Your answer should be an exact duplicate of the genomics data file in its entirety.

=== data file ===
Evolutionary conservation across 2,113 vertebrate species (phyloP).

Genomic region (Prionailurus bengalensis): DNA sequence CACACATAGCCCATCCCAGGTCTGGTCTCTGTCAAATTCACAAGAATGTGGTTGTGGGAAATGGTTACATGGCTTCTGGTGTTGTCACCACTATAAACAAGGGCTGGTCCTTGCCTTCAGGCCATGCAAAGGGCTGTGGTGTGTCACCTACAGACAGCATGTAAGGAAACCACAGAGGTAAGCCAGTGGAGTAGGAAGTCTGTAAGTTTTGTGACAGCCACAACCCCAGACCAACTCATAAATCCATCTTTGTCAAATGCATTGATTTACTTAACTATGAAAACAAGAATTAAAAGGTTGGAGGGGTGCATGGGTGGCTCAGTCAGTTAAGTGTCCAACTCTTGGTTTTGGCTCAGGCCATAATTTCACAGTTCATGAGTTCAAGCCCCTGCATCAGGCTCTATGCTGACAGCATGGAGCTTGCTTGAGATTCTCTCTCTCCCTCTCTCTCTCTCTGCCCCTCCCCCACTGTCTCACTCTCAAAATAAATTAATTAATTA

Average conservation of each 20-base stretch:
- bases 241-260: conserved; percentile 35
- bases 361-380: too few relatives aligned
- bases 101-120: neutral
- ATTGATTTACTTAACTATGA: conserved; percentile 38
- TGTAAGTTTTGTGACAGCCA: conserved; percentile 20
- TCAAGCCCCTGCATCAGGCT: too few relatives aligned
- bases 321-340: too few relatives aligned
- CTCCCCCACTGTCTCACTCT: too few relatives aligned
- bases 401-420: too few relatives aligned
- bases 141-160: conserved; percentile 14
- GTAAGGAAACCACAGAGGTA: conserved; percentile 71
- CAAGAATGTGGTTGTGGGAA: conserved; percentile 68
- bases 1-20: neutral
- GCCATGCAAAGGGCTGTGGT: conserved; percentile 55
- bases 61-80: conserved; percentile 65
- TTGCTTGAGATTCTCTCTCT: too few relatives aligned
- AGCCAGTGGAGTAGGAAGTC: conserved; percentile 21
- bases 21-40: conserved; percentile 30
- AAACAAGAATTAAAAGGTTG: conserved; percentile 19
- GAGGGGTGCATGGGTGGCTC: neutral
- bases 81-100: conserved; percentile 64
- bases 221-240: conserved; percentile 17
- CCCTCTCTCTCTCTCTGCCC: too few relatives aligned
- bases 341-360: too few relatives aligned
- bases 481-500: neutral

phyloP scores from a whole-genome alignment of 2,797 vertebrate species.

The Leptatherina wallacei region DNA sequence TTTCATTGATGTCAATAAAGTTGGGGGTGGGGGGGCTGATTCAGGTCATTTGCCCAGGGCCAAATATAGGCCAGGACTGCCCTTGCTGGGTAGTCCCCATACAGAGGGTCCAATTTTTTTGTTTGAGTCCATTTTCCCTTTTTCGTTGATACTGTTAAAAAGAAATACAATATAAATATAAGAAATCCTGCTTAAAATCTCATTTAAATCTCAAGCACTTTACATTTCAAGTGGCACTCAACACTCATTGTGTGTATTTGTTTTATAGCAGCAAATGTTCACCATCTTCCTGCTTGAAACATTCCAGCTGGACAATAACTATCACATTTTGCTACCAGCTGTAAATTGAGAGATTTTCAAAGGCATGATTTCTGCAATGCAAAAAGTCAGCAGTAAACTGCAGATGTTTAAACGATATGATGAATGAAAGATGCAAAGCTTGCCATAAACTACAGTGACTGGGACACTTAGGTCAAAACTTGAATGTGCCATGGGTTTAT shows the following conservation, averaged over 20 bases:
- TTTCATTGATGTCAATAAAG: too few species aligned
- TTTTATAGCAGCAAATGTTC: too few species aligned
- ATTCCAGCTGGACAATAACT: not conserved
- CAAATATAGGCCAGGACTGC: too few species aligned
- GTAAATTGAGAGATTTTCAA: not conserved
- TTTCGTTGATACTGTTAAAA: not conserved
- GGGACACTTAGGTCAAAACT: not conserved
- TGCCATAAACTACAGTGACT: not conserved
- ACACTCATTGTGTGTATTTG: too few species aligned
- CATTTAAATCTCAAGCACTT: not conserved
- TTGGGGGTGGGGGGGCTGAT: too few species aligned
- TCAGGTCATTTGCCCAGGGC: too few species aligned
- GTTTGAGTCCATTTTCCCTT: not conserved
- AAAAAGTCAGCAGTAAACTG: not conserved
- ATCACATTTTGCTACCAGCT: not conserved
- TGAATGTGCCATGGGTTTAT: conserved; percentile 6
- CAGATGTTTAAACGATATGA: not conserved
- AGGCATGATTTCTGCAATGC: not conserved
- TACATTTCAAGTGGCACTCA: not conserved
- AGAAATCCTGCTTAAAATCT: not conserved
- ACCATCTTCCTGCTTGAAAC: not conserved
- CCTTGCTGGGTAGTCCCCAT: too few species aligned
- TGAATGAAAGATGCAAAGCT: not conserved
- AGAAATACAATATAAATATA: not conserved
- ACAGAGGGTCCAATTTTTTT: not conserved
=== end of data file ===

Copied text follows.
Evolutionary conservation across 2,113 vertebrate species (phyloP).

Genomic region (Prionailurus bengalensis): DNA sequence CACACATAGCCCATCCCAGGTCTGGTCTCTGTCAAATTCACAAGAATGTGGTTGTGGGAAATGGTTACATGGCTTCTGGTGTTGTCACCACTATAAACAAGGGCTGGTCCTTGCCTTCAGGCCATGCAAAGGGCTGTGGTGTGTCACCTACAGACAGCATGTAAGGAAACCACAGAGGTAAGCCAGTGGAGTAGGAAGTCTGTAAGTTTTGTGACAGCCACAACCCCAGACCAACTCATAAATCCATCTTTGTCAAATGCATTGATTTACTTAACTATGAAAACAAGAATTAAAAGGTTGGAGGGGTGCATGGGTGGCTCAGTCAGTTAAGTGTCCAACTCTTGGTTTTGGCTCAGGCCATAATTTCACAGTTCATGAGTTCAAGCCCCTGCATCAGGCTCTATGCTGACAGCATGGAGCTTGCTTGAGATTCTCTCTCTCCCTCTCTCTCTCTCTGCCCCTCCCCCACTGTCTCACTCTCAAAATAAATTAATTAATTA

Average conservation of each 20-base stretch:
- bases 241-260: conserved; percentile 35
- bases 361-380: too few relatives aligned
- bases 101-120: neutral
- ATTGATTTACTTAACTATGA: conserved; percentile 38
- TGTAAGTTTTGTGACAGCCA: conserved; percentile 20
- TCAAGCCCCTGCATCAGGCT: too few relatives aligned
- bases 321-340: too few relatives aligned
- CTCCCCCACTGTCTCACTCT: too few relatives aligned
- bases 401-420: too few relatives aligned
- bases 141-160: conserved; percentile 14
- GTAAGGAAACCACAGAGGTA: conserved; percentile 71
- CAAGAATGTGGTTGTGGGAA: conserved; percentile 68
- bases 1-20: neutral
- GCCATGCAAAGGGCTGTGGT: conserved; percentile 55
- bases 61-80: conserved; percentile 65
- TTGCTTGAGATTCTCTCTCT: too few relatives aligned
- AGCCAGTGGAGTAGGAAGTC: conserved; percentile 21
- bases 21-40: conserved; percentile 30
- AAACAAGAATTAAAAGGTTG: conserved; percentile 19
- GAGGGGTGCATGGGTGGCTC: neutral
- bases 81-100: conserved; percentile 64
- bases 221-240: conserved; percentile 17
- CCCTCTCTCTCTCTCTGCCC: too few relatives aligned
- bases 341-360: too few relatives aligned
- bases 481-500: neutral

phyloP scores from a whole-genome alignment of 2,797 vertebrate species.

The Leptatherina wallacei region DNA sequence TTTCATTGATGTCAATAAAGTTGGGGGTGGGGGGGCTGATTCAGGTCATTTGCCCAGGGCCAAATATAGGCCAGGACTGCCCTTGCTGGGTAGTCCCCATACAGAGGGTCCAATTTTTTTGTTTGAGTCCATTTTCCCTTTTTCGTTGATACTGTTAAAAAGAAATACAATATAAATATAAGAAATCCTGCTTAAAATCTCATTTAAATCTCAAGCACTTTACATTTCAAGTGGCACTCAACACTCATTGTGTGTATTTGTTTTATAGCAGCAAATGTTCACCATCTTCCTGCTTGAAACATTCCAGCTGGACAATAACTATCACATTTTGCTACCAGCTGTAAATTGAGAGATTTTCAAAGGCATGATTTCTGCAATGCAAAAAGTCAGCAGTAAACTGCAGATGTTTAAACGATATGATGAATGAAAGATGCAAAGCTTGCCATAAACTACAGTGACTGGGACACTTAGGTCAAAACTTGAATGTGCCATGGGTTTAT shows the following conservation, averaged over 20 bases:
- TTTCATTGATGTCAATAAAG: too few species aligned
- TTTTATAGCAGCAAATGTTC: too few species aligned
- ATTCCAGCTGGACAATAACT: not conserved
- CAAATATAGGCCAGGACTGC: too few species aligned
- GTAAATTGAGAGATTTTCAA: not conserved
- TTTCGTTGATACTGTTAAAA: not conserved
- GGGACACTTAGGTCAAAACT: not conserved
- TGCCATAAACTACAGTGACT: not conserved
- ACACTCATTGTGTGTATTTG: too few species aligned
- CATTTAAATCTCAAGCACTT: not conserved
- TTGGGGGTGGGGGGGCTGAT: too few species aligned
- TCAGGTCATTTGCCCAGGGC: too few species aligned
- GTTTGAGTCCATTTTCCCTT: not conserved
- AAAAAGTCAGCAGTAAACTG: not conserved
- ATCACATTTTGCTACCAGCT: not conserved
- TGAATGTGCCATGGGTTTAT: conserved; percentile 6
- CAGATGTTTAAACGATATGA: not conserved
- AGGCATGATTTCTGCAATGC: not conserved
- TACATTTCAAGTGGCACTCA: not conserved
- AGAAATCCTGCTTAAAATCT: not conserved
- ACCATCTTCCTGCTTGAAAC: not conserved
- CCTTGCTGGGTAGTCCCCAT: too few species aligned
- TGAATGAAAGATGCAAAGCT: not conserved
- AGAAATACAATATAAATATA: not conserved
- ACAGAGGGTCCAATTTTTTT: not conserved